By Caitlin Kelly
I visited three of them this week.
Anchored by several iconic buildings — the New York Public Library, Grand Central Terminal and the Chrysler Building — this is a neighborhood devoted to sober-suited commerce. GCT, opened Feb. 2 1913, is the commuters’ cathedral, thronged daily by thousands of workers streaming in on Metr0-North Railroad from the northern and eastern suburbs of Westchester, (including my husband, Jose), and Connecticut.
The station — which every tourist must see! — is a magnificent bit of Beaux Arts design, with enormous gleaming metal chandeliers, marble stairs and the famous central information booth topped with a clock.
The ceiling is a stunning peacock turquoise, studded with tiny lights and painted with gold constellations.
This time of year, it also contains an indoor holiday market, whose vendors are carefully vetted and chosen. I look forward to it every year, and have gotten (and received) terrific, budget-friendly gifts from them.
Walk up Madison Avenue and it still feels like the 1940s, as you pass every possible iteration of elegant male garb: Brooks Brothers, Paul Stuart, J. Press, Mens Wearhouse, Pink shirts, Alden shoes.
I love Brooks Brothers, and have been shopping there since my early 20s when I’d fly in from Toronto and stock up on their cotton shirts. It has the prettiest ladies’ room I’ve ever seen. Paul Stuart clothing is mostly for the wealthy/creative crowd — network television producers or the heads of ad agencies, but it is spectacular, with shoes like these men’s bitter chocolate suede loafers ($625) or these wool socks, in 10 terrific colors, for $44.50.
Those few blocks have changed dramatically, not in outward appearance, but in their inhabitants — I once worked for the magazine in what was then the Newsweek building, a venerable magazine now dead. The headquarters of Conde Nast publishing were at 350 Madison when I first met editors there; now in their own building at 4 Times Square, they will move downtown to the newly-finished Freedom Tower, (built to replace the Twin Towers destroyed on 9/11.)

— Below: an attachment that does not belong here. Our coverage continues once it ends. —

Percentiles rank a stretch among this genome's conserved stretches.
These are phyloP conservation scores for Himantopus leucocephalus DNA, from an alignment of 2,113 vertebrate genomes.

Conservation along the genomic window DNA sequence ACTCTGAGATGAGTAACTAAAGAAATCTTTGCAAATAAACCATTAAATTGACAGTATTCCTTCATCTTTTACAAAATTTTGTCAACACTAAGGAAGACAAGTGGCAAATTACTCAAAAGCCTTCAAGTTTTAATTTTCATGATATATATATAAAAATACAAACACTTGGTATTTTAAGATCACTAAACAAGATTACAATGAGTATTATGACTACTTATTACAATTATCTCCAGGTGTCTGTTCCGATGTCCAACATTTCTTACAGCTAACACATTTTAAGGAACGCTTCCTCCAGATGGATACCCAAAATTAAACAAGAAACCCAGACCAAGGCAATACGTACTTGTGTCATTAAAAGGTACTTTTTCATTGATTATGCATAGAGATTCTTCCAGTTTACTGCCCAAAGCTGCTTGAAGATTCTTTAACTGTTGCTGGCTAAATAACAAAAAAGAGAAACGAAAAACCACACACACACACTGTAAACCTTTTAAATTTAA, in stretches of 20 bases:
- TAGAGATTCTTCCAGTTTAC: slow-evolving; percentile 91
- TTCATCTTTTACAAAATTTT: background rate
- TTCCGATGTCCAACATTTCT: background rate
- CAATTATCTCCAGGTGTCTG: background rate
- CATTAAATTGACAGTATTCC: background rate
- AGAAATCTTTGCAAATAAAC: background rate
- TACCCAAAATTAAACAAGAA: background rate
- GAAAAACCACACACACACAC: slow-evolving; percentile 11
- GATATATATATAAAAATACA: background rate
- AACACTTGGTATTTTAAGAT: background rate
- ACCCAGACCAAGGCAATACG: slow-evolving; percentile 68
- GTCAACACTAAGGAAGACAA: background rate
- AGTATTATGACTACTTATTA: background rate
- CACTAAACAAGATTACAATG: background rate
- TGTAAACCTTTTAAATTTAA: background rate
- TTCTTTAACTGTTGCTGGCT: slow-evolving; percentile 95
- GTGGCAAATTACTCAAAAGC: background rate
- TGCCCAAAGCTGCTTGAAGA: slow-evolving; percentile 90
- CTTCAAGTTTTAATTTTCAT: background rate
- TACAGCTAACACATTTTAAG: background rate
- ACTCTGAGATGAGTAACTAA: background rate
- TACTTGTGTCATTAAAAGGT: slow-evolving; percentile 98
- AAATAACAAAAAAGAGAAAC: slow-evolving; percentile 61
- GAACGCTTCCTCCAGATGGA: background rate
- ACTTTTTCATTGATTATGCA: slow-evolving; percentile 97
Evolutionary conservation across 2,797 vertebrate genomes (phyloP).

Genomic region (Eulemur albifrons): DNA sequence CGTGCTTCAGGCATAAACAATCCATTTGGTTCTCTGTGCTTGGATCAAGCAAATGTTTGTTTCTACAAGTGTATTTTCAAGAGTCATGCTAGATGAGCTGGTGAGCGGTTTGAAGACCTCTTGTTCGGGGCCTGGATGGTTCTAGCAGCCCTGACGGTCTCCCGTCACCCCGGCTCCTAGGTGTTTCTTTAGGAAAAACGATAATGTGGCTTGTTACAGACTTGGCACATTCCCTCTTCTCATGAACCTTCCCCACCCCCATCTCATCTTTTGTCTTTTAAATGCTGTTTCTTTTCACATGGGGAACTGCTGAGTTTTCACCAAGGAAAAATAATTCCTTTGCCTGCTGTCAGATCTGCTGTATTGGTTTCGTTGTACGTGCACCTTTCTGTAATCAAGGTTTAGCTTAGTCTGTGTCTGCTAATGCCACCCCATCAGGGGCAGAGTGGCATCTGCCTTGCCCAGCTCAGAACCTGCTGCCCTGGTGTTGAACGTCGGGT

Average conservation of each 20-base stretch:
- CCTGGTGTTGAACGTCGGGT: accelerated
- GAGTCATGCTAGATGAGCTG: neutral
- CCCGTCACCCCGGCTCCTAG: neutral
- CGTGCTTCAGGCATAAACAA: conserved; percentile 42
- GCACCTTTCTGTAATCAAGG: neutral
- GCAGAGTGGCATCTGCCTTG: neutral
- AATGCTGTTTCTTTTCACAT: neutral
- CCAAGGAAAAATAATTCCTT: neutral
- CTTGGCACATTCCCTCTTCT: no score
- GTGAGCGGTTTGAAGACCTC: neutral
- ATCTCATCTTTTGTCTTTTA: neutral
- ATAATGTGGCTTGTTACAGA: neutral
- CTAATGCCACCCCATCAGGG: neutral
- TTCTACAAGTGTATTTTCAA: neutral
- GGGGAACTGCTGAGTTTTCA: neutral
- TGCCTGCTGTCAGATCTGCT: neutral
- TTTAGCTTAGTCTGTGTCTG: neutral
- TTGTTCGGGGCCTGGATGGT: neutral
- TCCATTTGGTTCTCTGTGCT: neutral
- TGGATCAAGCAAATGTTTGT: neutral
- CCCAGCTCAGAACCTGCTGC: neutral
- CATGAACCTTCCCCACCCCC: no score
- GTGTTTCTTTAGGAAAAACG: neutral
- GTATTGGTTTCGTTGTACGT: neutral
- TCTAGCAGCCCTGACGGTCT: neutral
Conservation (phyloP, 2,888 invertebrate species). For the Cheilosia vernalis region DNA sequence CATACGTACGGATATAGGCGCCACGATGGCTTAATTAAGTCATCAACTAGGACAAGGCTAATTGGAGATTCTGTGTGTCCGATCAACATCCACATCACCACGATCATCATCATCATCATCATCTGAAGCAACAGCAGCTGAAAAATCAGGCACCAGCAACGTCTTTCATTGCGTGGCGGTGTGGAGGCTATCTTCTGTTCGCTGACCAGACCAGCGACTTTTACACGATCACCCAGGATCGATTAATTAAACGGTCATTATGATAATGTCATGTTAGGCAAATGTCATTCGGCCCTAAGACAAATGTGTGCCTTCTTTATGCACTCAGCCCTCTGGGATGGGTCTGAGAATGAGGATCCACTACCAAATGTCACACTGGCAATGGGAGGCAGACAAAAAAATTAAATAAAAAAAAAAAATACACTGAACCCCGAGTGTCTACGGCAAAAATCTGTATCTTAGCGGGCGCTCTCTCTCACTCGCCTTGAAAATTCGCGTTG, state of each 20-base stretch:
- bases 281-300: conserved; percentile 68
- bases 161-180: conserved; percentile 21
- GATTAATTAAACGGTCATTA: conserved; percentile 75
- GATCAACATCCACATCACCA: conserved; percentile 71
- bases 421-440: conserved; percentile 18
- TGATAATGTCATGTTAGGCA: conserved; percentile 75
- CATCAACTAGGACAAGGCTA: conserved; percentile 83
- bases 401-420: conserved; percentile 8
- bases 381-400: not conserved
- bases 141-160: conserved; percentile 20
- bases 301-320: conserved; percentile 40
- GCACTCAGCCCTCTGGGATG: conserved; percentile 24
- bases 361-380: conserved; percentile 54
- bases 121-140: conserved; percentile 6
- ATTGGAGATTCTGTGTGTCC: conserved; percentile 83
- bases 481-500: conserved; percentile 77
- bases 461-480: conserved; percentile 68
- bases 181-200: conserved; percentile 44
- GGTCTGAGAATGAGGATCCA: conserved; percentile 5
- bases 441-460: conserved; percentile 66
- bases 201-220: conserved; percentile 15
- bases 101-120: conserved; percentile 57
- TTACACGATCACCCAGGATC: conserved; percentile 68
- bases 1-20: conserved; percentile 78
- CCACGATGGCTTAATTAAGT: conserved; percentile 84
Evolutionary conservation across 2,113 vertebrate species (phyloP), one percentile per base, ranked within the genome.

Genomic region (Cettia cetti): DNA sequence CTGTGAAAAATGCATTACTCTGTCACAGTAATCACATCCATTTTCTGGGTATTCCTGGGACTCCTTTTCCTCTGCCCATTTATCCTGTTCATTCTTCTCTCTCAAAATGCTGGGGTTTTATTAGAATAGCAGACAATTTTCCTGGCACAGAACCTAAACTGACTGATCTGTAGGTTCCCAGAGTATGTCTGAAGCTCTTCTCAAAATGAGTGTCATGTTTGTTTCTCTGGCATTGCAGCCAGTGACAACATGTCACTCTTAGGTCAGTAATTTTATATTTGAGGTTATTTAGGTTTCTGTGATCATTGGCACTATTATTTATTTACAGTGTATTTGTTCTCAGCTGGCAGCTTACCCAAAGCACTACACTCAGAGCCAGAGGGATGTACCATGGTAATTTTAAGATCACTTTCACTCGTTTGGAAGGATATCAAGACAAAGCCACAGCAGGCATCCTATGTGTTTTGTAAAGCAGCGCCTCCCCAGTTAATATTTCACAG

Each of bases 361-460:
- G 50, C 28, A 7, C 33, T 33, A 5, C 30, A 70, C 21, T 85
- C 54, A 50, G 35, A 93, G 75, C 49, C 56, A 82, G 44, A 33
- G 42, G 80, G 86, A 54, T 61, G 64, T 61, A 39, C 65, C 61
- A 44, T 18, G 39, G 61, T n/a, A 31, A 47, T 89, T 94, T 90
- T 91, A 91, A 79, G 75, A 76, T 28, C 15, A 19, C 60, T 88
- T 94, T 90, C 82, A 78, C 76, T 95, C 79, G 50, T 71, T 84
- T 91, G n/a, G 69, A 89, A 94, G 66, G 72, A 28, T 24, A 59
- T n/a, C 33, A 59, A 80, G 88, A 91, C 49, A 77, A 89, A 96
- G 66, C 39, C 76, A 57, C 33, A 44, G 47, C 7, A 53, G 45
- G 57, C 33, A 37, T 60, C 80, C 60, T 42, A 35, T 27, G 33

This is a part of town where the powerful meet one another in their private clubs, these few blocks a tightly-knit world of wealth, power and restricted access. Those open only to graduates of Yale, Princeton, Harvard and Cornell all lie within steps of each other. The Harvard club spans an entire city block, north to south. Step inside its doors (if you dare!) and you’ll viscerally understand the meaning of entitlement.
Two landmarks face one another at 49th and Fifth Avenue — St. Patrick’s Cathedral and Saks Fifth Avenue. Saks’ shoe department even has its own zip code, and offers a dizzying array of high-priced footwear. One pair of gem-encrusted, six-inch stilettos by Louboutin were offered at $3,200. The people-watching is great, from Russian oligarchs picking up multiple bags-full to the bare-legged beauty in her leopard coat and Gucci heels.
The Upper East Side is a sphere of unapologetic wealth, law firm partners who use “summer” as a verb, (on Nantucket, the Hamptons, Martha’s Vineyard or Rhode Island,) of gleaming black Escalades ferrying hedge funders south to Wall Street and their quiet blond children to private school and their size 2 mothers to yoga or a hair appointment.